Wednesday, 25 September 2013

Markkleeberg - a Shako scenario

During the summer the Gentlemen Pensioners put on a game at the Gauntlet show covering the action on the southern front at Leipzig on the 16th October .  The game produced a long running battle for the village of Markkleeberg and when I saw this scenario in the September issue of Wargames Soldiers and Strategy I thought it would be interesting to try out with the Shako rules.  The numbers involved in the fighting for the bridges over the Pleisse River were fairly small and so we used our own variant of the 'skirmisher melee' rule. 

If skirmishers want to engage in melee with other skirmishers they move forward and the defenders have the chance to fire at them.  If the defenders roll a 5or 6 on a d6 then the attack is deemed to have stalled.  Assuming the attackers close to melee then three 'roll offs' are carried out (one for each figure on the skirmisher stand).  If the defender is in a built up area then they roll a d8 rather than a d6.  If the die rolls are tied then both sides roll a d6 to decide the issue.  After all three rolls the losers move back 4 inches and the winners roll a d6 - if they roll 5 or 6 then the losers take one casualty.

Also, as the bridges in the south (on the Mill road) were broken the Austrians were deemed to have engineers present.  They required three clear moves to get the bridges ready for infantry to cross.  The engineers could be fired at by the Poles and a roll of 4 or more on d6 prevented that move counting towards the 3 necessary for the bridge to be completed.

We also took up the article's suggestion of having to roll a 4 or more for the reinforcements to arrive on the table.

Here is a sketch map of the battle.field  A denotes the arrival point for the Polish reinforcements, B and C the Austrians arrival points and D where the Prussian reinforcements arrive.  A large part of the area is flooded water meadows and only skirmishers can move off road here.  The Poles have two artillery batteries off table which can engage any units attacking the eastern (ie right hand side) of Markkleeberg.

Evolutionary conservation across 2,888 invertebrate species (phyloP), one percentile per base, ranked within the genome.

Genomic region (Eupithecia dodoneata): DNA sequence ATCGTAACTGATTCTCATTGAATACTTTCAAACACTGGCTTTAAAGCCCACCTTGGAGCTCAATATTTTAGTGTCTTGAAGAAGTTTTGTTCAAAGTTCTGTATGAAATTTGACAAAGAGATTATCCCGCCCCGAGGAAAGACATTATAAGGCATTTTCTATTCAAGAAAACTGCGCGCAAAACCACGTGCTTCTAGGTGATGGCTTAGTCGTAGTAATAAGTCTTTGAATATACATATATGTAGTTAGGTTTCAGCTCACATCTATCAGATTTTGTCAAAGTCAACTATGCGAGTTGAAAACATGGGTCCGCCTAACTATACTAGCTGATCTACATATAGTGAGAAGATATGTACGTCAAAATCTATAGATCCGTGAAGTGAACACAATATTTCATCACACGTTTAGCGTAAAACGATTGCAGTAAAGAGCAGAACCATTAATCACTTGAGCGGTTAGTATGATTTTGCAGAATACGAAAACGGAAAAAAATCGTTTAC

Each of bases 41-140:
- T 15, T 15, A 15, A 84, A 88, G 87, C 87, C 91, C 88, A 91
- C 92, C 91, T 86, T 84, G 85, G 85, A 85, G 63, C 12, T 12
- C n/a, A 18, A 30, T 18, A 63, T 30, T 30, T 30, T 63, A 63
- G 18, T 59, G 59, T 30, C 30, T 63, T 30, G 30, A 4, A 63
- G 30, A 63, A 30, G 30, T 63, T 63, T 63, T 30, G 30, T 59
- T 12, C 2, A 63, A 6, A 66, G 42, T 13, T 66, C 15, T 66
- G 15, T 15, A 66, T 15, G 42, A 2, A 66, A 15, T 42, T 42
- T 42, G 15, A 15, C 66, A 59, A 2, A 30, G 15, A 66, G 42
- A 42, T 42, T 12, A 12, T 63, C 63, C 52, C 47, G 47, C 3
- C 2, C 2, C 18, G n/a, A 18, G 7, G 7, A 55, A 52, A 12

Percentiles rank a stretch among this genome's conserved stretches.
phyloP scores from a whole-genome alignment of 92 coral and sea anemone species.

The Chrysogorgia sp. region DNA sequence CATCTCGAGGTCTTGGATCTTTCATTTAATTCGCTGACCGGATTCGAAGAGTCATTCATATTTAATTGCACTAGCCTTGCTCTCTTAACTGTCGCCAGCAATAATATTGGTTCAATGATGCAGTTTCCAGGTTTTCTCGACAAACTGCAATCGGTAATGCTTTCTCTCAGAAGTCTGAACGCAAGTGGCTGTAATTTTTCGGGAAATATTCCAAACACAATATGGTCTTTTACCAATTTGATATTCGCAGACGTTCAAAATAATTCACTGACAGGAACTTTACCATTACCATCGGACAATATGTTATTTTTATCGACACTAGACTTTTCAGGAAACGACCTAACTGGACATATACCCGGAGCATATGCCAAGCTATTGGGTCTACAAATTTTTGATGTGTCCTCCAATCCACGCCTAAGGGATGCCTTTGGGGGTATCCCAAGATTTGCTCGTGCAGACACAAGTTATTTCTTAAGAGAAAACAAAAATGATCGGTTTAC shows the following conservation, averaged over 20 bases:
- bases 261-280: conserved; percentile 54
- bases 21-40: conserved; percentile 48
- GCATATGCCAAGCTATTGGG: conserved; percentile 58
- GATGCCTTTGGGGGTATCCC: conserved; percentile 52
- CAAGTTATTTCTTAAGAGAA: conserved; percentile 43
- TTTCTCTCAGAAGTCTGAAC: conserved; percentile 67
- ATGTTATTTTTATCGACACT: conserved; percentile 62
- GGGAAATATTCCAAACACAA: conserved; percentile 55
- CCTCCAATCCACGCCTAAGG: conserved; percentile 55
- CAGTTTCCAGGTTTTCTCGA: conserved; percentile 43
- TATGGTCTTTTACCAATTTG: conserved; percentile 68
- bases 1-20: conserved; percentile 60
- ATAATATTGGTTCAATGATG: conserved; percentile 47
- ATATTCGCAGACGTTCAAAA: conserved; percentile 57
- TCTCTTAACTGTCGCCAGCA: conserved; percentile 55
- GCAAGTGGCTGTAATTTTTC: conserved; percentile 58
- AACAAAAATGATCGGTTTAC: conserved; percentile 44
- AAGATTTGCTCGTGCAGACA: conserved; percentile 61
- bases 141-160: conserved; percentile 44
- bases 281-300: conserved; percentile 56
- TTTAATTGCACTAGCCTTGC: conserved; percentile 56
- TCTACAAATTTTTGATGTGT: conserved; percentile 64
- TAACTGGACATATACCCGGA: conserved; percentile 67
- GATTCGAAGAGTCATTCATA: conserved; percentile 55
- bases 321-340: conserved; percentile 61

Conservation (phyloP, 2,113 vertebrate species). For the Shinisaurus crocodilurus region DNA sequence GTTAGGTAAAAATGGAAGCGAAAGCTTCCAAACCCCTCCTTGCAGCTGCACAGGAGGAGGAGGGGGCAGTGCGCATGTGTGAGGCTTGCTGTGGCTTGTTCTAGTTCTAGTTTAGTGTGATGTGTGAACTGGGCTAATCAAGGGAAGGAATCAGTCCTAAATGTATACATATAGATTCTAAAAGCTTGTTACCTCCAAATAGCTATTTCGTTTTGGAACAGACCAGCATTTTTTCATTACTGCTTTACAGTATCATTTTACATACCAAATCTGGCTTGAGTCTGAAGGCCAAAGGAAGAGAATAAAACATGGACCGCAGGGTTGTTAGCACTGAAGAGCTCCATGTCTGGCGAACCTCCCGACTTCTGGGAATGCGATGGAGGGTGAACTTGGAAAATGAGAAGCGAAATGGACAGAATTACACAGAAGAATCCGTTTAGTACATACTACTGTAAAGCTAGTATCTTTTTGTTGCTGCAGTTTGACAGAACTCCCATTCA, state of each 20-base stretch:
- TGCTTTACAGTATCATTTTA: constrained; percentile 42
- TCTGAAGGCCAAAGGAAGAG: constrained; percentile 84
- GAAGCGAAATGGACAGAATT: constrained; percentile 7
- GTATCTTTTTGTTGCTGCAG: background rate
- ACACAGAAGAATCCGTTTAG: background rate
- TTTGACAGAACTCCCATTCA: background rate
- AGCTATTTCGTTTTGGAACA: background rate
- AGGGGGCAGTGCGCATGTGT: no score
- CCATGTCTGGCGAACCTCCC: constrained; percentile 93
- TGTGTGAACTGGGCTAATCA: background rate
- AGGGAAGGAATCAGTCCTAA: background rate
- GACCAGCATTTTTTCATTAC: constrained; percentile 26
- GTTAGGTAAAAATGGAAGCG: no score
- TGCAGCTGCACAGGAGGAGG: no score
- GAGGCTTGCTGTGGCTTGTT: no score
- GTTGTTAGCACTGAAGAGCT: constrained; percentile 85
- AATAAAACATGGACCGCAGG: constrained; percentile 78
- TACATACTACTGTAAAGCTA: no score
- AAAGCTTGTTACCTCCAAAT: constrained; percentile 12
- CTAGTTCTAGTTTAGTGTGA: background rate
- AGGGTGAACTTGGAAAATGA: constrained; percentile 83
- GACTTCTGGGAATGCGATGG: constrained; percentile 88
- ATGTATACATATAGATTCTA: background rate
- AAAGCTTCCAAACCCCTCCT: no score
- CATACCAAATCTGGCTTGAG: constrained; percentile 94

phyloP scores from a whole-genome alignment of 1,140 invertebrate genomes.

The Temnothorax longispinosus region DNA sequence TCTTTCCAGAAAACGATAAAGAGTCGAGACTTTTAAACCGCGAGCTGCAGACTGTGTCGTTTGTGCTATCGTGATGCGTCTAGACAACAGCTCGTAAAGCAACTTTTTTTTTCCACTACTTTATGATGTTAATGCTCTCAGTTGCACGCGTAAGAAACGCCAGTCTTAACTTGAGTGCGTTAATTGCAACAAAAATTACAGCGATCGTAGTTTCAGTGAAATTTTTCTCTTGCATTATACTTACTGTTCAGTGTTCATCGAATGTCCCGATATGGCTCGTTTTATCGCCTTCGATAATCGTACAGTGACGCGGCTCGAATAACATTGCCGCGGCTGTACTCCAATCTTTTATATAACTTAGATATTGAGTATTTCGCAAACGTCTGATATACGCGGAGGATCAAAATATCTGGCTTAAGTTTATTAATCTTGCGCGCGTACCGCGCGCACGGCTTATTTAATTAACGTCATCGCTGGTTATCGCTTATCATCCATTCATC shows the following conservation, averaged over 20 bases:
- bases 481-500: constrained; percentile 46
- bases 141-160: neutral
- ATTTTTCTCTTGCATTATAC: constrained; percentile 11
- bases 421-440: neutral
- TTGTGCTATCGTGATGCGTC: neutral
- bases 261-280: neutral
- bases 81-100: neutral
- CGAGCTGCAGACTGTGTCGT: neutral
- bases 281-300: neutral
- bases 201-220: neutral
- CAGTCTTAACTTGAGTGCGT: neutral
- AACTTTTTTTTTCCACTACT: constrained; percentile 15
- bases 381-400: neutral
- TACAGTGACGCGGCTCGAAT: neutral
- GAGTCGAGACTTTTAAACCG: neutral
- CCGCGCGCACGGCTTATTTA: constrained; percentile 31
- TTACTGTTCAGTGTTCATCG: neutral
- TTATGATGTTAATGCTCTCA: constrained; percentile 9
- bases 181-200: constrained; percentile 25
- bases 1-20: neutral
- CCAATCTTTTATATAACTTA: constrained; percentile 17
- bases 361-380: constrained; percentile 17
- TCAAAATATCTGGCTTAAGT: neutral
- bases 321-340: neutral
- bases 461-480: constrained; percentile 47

For the Poles, loss of the school house and Markkleeberg would be disastrous as the whole French position would be outflanked and the Austrians trapped to the west of the Pleisse would be able to enter the battle. 

The battle starts with the Austrians gaining control of Markkleeberg Manor and the School House.  (Historically the Poles neglected to destroy the bridge and their outposts were caught 'napping'.  Seven battalions of Prussians under the command of Kleist are advancing on Markkleeberg from point D and Grenz skirmishers are covering the engineers who are trying to repair the bridge by the mill.
Dombrowski has three battalions in Markkleeberg, one between the town and the mill and one supporting Markkleeberg on the road to the school house.  There are four battalions available as reinforcements from turn 3.  Steve took command of the Poles and decided that the battalion on the mill road should move back to Markkleeberg asap.

Over view of the table
The Polish skirmishers defending the mill must have been disheartened by this move because they failed to inflict any delay on the Austrian engineers repairing the bridge over the Pleisse.  In three moves the bridge was ready, but the only Austrian troops able to exploit it were the Grenz.  They charged across and suddenly the defenders found their shooting boots; rolled a 6 and stopped them in their tracks.  At the school house the defending Grenz were happily holding off the Polish skirmishers, but were unable to do anything to stop the Polish reserve battalion sent to regain control of the vital bridge over the Pleisse.